The first time I heard the phrase ‘social determinants of health’—the nonmedical factors that influence a person’s health—I was in graduate school. I was rapt as my professor described the conditions that make it more difficult for people to maintain or improve their health, such as lack of reliable transportation, unsafe housing, unsteady employment, lack of internet access, and many, many more.
Immediately, I started thinking about my family.
Like 60 million other Americans, I grew up in a multi-generational household with my grandparents, mother, and two brothers. We didn’t go to the doctor or dentist regularly since we went back and forth between being insured and uninsured. Even when we did have insurance, we lived in a rural part of California and at times shared vehicles so getting to appointments could be difficult. We also didn’t have internet access in our home to Google symptoms or learn about illnesses or health issues we were experiencing.
For us, and for a lot of Americans, that’s just how it is, and it’s just something you deal with.
This meant when my older brother was in the early stages of developing a substance use disorder, no one recognized that’s what was happening, so he didn’t get treatment. When he was able to get a diagnosis of schizophrenia, it became even more apparent that the things I thought of as status quo were barriers preventing my brother from getting care. Ultimately, my brother experienced many of the issues people with mental illnesses and substance use disorders do. He didn’t complete high school, he experienced being unhoused, and he had interactions with the criminal legal system.
My brother now lives in a care home, though this care isn’t because of a change in my family’s access to resources, but because of a legal ruling. We know he is safe; our family can be in contact with him, and he receives health care. But the path that led to where he is today took 11 years, a lot of heartache, and luck (if you can call it that).
When I started to have my own mental health struggles, the difference between having resources and not became starker. I was able to go to college and was starting to build a career in health communications. Though I didn’t make a lot of money, I had more resources than I’d had before, and I managed stress by running. However, in 2017, I got injured while training for a marathon and needed surgery. Though the surgery was successful, my running career was over. Overnight, I lost my free outlet for managing stress and navigating the ups and downs of life.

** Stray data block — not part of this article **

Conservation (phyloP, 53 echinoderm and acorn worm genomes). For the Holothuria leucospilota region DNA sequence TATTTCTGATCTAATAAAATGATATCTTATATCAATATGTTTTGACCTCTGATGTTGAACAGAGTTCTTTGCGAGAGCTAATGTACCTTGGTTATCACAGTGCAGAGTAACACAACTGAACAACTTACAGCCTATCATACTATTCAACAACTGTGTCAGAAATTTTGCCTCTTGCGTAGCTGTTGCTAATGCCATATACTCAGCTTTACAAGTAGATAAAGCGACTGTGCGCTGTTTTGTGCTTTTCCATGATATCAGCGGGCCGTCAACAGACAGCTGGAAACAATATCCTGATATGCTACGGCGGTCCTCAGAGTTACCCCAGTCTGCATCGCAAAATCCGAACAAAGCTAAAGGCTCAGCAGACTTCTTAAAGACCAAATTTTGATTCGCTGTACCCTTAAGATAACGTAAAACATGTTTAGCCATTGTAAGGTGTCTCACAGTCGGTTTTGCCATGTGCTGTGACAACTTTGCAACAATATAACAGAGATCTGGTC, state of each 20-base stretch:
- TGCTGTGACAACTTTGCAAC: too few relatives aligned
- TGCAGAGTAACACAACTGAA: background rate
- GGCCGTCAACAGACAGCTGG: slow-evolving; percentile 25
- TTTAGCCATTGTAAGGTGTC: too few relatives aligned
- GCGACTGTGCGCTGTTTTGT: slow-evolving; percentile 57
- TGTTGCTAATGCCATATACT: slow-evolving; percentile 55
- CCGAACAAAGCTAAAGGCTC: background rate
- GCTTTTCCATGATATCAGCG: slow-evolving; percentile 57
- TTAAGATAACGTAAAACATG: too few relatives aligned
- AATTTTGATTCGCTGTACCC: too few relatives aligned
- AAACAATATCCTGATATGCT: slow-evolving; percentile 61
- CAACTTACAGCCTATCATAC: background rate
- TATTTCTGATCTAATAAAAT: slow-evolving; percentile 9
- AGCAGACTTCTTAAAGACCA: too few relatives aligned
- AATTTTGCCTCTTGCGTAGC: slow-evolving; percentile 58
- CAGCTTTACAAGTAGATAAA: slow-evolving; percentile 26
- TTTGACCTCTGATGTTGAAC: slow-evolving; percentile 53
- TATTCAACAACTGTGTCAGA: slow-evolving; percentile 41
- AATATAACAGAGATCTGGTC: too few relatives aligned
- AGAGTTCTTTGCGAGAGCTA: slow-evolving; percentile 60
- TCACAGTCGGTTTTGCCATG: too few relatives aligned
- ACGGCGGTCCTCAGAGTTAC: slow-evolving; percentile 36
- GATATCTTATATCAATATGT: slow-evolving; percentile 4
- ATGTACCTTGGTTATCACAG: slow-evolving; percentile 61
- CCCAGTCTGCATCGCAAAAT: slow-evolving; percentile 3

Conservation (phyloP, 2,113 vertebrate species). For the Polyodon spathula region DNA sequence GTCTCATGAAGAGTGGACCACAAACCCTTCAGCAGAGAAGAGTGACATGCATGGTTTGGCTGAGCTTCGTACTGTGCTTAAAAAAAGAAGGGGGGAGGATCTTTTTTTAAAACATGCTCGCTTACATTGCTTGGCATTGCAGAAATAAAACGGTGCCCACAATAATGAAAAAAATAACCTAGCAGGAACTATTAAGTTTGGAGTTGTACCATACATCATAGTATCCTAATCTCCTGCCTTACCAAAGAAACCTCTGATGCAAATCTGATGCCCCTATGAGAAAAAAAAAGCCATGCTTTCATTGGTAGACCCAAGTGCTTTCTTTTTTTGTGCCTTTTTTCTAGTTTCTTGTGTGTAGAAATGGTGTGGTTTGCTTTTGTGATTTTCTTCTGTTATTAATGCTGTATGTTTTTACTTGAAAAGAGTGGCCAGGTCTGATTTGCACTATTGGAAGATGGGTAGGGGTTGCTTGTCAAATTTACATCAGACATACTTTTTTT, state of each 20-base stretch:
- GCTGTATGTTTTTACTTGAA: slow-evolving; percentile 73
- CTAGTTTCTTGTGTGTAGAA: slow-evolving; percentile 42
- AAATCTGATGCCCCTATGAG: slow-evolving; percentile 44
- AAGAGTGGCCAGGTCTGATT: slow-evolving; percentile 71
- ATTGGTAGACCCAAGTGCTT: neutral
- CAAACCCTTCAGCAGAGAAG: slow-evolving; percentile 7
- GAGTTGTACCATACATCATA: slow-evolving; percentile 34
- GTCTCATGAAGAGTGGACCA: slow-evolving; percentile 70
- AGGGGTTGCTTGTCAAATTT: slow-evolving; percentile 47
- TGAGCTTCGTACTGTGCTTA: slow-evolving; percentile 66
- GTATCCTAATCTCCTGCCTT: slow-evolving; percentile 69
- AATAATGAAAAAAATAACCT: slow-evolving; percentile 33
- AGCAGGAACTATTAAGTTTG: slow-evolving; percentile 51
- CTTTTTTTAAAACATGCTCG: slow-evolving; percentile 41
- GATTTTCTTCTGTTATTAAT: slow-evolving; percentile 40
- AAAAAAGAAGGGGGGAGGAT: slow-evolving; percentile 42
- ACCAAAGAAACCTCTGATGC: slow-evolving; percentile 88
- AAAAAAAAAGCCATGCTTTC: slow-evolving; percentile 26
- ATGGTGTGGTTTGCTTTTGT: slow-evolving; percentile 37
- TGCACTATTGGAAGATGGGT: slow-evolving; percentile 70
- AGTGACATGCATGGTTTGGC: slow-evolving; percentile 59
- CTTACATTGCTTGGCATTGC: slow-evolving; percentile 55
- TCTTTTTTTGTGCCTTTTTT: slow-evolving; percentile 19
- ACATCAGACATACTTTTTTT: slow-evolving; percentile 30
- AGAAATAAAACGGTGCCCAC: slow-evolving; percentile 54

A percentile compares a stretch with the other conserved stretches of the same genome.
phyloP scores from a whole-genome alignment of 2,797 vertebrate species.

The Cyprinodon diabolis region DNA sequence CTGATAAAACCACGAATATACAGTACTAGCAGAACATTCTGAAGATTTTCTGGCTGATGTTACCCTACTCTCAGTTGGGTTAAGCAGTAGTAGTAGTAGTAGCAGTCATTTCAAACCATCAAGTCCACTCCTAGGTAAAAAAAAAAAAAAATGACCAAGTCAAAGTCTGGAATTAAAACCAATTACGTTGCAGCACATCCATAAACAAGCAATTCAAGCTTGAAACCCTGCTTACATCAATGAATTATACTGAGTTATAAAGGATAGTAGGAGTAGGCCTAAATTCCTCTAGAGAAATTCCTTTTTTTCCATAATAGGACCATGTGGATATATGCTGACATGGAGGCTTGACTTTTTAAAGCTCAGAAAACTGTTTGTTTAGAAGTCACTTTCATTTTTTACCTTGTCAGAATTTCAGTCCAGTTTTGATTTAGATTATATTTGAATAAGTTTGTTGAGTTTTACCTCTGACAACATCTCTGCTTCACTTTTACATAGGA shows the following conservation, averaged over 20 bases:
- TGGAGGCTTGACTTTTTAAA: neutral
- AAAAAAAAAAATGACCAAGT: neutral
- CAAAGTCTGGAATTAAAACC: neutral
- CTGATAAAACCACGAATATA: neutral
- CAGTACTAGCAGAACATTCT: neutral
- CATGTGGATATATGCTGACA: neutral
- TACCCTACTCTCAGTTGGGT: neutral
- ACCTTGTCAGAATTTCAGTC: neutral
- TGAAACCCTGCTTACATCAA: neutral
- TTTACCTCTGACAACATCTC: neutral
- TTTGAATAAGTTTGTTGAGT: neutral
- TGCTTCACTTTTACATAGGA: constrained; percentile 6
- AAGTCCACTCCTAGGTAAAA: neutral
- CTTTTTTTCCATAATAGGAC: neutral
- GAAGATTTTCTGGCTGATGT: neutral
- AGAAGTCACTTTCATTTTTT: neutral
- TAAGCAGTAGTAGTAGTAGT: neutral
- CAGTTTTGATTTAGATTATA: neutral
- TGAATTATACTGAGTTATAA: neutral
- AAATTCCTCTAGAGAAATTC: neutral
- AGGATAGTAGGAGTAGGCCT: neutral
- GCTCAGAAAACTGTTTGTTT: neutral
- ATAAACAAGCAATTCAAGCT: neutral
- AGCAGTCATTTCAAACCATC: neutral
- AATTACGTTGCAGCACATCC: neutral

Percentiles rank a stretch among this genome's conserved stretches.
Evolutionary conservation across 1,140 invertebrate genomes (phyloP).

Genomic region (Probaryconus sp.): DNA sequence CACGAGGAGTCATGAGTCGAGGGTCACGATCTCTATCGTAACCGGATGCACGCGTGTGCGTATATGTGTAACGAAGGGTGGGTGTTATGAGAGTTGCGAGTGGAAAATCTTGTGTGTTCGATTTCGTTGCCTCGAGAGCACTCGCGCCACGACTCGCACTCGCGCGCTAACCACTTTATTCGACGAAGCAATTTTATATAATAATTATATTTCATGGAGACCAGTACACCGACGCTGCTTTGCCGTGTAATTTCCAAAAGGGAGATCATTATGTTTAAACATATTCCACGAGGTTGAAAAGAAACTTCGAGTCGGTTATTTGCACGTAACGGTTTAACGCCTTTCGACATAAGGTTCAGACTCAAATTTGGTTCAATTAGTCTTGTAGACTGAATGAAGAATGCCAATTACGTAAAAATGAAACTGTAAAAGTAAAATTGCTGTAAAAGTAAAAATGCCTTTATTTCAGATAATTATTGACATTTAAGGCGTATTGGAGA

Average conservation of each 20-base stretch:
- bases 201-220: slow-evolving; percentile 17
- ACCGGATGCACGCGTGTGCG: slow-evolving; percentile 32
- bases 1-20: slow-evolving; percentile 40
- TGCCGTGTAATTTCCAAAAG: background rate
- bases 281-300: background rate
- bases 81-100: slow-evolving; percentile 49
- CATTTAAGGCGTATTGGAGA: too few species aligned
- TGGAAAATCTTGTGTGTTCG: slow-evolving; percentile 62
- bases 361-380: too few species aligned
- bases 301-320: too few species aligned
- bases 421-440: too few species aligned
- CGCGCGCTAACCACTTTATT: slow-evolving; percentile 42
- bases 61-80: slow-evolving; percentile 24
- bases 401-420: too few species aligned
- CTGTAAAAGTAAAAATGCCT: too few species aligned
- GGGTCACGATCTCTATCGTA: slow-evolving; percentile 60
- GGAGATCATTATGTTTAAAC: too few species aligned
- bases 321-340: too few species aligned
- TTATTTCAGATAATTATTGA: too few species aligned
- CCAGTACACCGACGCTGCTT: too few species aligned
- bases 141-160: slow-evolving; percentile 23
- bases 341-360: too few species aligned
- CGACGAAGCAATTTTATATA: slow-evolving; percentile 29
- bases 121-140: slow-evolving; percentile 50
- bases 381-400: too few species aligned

By the middle of 2018, I wanted to sleep all the time—and was often groggy and sad—and I started using alcohol to help me sleep and have fun. My boss suggested I go to the doctor to see if I had an autoimmune disorder or iron deficiency. It took about 15 minutes for a doctor to figure out what was causing my fatigue and difficulty sleeping – depression and anxiety. We discussed trying medication for treatment, and he told me managing my depression and anxiety would likely reduce my dependence on alcohol; he prescribed me Naltrexone to help with that too.
Five years later I feel so much better — I have the tools to manage my mental health and a healthier relationship with alcohol. Because I had the tools and resources to get care in the early stages of my illness, I didn’t experience the detrimental or long-lasting effects having an untreated mental illness can sometimes lead to.
Looking back, I feel incredibly lucky for the experience I had, and I believe it should be that easy for anyone who needs any kind of medical care. I also feel sad and angry that my brother couldn’t get the care he needed and deserved.
I’m proud to have a lived experience that helps me start conversations with health care leaders about how we can work to break down sometimes invisible barriers to improve health equity. When we have people at the table who know firsthand the challenges people experience and who are willing to use their voice and their story to make change, we can work toward a world where everyone has the tools to improve their mental health—no matter what their lived experience looks like.